Under No Flag

Under No Flag in the War Stories single-player vignettes of Battlefield V.

Above: Under No Flag in the War Stories single-player vignettes of Battlefield V.

Image Credit: DICE

After the British fled the beaches of Dunkirk early in the war, prime minister Winston Churchill sent commandos into the German-occupied territory to harass the Germans. In the spring of 1942, one of these units, dubbed the SBS, recruited “volunteers” from brigs and other military jails to find saboteurs. These soldiers went behind enemy lines to fight in unconventional ways. These soldiers had to think on their feet. “Among them were troublemakers, cutthroats, and buccaneers,” the narrator said.

In the first mission, commander Mason and his new recruit, William Bridger (who I played), infiltrated an enemy airfield in North Africa. When we got to a vantage point, we used binoculars to survey the air base. It was heavily guarded, but I chose to skirt around the edges and go into the bluffs overseeing it. Mason trusted me to make some bombs to take out one of the German Stuka bombers in an aircraft hangar. I made my way there slowly. I was lightly armed at first, but confiscated weapons again.

In my first encounter, I wanted to throw a knife at the back of a soldier. But I was armed with a grenade, and threw that. So that beginning didn’t end well. I cut an alarm and bought my self more time. I headed up into the hills and found some outlier guards. I tried to take them out quietly, but the melee attack didn’t kill the first soldier, so I went in loud. Fortunately, the soldiers in the main camp didn’t care much that there was gunfire in the hills.

Next, I got to an antiaircraft gun and started shooting it at the air base. Unfortunately, while some of the stuff blew up, I couldn’t aim the gun low enough to do real damage. Nor could I bring down the giant aircraft hangar. And I couldn’t shoot down the alarm tower. So I found a machine gun and used that to attack. Then I made my way across the base to the hangar. I went around the side, climbed in the window, and planted my bomb.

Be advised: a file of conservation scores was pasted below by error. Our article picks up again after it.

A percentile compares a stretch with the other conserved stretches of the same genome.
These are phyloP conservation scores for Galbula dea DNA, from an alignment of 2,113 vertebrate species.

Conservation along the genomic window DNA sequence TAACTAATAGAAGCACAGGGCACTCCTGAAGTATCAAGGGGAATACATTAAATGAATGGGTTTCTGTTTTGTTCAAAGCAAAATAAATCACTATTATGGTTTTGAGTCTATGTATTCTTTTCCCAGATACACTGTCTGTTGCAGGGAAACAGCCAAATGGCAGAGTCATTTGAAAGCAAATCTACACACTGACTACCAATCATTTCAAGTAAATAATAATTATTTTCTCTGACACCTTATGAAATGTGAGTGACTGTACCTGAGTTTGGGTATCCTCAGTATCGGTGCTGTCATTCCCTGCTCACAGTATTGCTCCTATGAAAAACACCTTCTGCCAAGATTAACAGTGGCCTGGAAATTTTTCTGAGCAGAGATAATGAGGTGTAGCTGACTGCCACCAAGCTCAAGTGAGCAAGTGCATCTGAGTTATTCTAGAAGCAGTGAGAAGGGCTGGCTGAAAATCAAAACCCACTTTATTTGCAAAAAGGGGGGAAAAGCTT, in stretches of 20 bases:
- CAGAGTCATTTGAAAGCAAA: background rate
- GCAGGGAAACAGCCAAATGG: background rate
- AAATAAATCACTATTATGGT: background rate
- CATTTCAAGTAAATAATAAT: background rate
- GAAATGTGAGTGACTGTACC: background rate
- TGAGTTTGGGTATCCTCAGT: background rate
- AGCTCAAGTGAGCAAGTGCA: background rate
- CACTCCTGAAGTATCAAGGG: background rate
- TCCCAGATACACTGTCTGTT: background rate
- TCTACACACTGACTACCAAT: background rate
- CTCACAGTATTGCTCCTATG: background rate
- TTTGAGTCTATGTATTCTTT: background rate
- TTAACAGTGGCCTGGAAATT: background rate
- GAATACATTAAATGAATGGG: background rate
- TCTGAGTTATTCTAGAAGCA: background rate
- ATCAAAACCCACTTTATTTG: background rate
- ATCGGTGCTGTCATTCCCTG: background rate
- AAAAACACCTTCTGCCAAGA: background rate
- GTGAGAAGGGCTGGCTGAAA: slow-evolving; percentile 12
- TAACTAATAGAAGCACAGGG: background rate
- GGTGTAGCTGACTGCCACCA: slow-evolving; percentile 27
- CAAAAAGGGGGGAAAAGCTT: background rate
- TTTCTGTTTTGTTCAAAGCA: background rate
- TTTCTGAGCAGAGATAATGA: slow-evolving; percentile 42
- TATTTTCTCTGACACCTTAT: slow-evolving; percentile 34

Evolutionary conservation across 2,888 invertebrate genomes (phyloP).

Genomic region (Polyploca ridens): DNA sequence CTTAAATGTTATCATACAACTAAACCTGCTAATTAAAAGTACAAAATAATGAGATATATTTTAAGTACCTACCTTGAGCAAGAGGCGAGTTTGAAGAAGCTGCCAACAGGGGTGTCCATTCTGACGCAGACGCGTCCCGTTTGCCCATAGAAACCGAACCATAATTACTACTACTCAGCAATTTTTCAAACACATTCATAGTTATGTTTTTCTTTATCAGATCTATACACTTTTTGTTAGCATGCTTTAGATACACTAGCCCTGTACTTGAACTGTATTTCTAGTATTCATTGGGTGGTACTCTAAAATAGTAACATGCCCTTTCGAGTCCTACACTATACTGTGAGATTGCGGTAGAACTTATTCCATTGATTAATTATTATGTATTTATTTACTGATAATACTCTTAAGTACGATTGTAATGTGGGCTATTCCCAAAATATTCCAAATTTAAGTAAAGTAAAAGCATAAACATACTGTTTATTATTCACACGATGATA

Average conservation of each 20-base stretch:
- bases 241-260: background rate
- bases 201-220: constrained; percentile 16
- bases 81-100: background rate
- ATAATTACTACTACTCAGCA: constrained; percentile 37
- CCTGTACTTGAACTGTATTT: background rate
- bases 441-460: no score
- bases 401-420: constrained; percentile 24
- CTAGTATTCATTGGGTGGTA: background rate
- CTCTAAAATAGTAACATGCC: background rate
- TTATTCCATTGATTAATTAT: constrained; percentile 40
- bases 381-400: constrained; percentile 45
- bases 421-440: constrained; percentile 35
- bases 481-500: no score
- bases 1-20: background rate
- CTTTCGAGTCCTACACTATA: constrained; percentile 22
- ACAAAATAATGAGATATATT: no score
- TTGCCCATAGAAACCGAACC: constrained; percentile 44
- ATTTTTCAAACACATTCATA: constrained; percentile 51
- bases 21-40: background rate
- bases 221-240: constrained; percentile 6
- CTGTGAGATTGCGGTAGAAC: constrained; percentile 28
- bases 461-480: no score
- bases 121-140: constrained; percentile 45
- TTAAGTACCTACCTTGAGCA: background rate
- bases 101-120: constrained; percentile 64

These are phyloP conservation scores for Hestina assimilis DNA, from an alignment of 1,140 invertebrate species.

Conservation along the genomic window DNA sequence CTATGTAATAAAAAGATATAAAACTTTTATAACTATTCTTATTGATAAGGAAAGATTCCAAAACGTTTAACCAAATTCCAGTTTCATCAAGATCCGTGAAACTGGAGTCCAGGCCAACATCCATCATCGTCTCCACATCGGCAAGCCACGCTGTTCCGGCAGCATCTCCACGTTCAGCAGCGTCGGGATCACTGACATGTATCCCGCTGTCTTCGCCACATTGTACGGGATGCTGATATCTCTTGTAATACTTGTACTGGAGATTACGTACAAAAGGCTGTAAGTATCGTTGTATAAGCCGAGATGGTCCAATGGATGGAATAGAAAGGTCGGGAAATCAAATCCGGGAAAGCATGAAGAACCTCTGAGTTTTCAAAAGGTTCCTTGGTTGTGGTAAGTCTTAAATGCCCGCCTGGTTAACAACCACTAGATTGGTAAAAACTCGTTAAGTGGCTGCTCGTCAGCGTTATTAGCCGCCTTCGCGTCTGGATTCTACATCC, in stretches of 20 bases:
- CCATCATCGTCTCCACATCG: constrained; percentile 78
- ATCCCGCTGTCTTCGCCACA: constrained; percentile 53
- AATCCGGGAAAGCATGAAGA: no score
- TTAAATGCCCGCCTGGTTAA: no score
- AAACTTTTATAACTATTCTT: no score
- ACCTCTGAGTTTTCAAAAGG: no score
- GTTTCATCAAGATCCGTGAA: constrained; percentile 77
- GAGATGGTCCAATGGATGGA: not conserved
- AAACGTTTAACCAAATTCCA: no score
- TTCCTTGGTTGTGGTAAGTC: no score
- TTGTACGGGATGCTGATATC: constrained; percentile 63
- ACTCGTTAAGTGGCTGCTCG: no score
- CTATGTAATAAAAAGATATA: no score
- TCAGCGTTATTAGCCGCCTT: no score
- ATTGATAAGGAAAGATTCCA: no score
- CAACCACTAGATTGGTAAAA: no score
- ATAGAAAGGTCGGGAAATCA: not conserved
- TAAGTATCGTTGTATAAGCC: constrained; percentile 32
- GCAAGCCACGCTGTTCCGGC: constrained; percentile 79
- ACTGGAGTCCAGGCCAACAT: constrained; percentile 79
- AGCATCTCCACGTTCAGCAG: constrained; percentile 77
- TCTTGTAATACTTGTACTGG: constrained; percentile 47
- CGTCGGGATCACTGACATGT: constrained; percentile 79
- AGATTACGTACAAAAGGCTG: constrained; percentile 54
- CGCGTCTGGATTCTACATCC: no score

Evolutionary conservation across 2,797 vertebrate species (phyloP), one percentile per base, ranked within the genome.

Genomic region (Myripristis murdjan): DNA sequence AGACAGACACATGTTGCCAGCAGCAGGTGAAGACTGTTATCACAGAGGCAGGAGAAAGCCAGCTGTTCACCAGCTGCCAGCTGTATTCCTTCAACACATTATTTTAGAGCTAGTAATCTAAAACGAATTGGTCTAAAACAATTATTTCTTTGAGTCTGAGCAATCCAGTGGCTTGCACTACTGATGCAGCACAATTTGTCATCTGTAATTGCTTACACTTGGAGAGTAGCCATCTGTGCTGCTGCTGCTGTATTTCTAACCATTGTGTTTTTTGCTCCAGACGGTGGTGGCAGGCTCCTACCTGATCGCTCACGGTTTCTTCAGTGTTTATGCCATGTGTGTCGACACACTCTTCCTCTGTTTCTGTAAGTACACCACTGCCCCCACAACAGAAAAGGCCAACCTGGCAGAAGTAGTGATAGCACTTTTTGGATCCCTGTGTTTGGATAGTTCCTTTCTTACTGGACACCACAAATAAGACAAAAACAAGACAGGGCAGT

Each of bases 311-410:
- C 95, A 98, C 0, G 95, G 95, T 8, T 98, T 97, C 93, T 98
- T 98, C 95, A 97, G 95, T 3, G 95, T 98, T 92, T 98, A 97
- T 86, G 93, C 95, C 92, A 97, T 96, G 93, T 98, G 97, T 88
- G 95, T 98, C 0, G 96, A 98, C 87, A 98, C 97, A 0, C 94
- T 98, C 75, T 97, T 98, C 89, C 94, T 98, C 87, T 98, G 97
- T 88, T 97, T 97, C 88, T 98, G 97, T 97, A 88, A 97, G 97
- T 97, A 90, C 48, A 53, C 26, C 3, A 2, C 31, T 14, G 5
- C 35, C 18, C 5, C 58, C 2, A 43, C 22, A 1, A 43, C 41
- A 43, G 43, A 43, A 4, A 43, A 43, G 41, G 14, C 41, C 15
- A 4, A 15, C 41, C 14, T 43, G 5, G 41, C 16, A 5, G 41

The British commander in Under No Flag. He recruits criminals and misfits, and then gets them to fight in unconventional battles.

Above: The British commander Mason in Under No Flag, a War Story in Battlefield V.

Image Credit: DICE

I thought that was pretty easy. But the bomb didn’t go off as planned, and the German pilot got into the plane and took it airborne. Mason’s bombs went off, and he started chewing me out for failing. So we had to fight a bunch of infantry at the base, and then I sprinted across to the antiaircraft guns in the hills. There, I shot down a couple of Stukas that were trying to take us out. It was a bust in terms of military precision, but we got the job done. The grizzled veteran and the young recruit bond afterward.

The Last Tiger

Above: The Last Tiger in Battlefield V.

Image Credit: DICE

I wasn’t able to play the last War Story, dubbed The Last Tiger. It features the experience of a German commander of a Tiger II tank, presumably during the last days of the war. The German Tiger commander is shown staring down a young boy-like soldier. The tank goes on a shooting spree through the allied lines.

I remember that DICE’s leaders said they didn’t want to depict the enemy as inhuman. They were people too, and this part of the War Stories shows that the Germans are depicted as people. They’re not just targets in a video game. Some of that message may prove controversial, but it seems like this is another untold point of view.

I don’t know how this story will play out. But it will likely ask the same kind of question raised in films like Das Boot, about a German submarine crew. Can your enemy be a real human being?


In the narration for the single-player campaign trailer, the narrator asks if you will discover what you are capable of at the moment of truth. It suggests that war is a crucible, something that tests your mettle and turns you into a real man or woman. That, too, is a controversial suggestion, as it almost makes it seem like war is good for your own personal character development.

I don’t think the developers mean to push that point of view, but they clearly care about these characters, who push themselves beyond what they think they are capable of in pursuit of a greater cause.

With the anthology approach, DICE can tell very different sides of the multifaceted war without ever seeming like it’s copying previous movies or games. They can introduce you to interesting characters and kill them off, bringing the point home about the sacrifices and bravery of the “greatest generation.” It allows you to learn that war isn’t just a victory to celebrate, or that it’s a nice background for a multiplayer deathmatch. So I applaud Electronic Arts and DICE for preserving their single-player mode as perhaps the most memorable part of Battlefield V.

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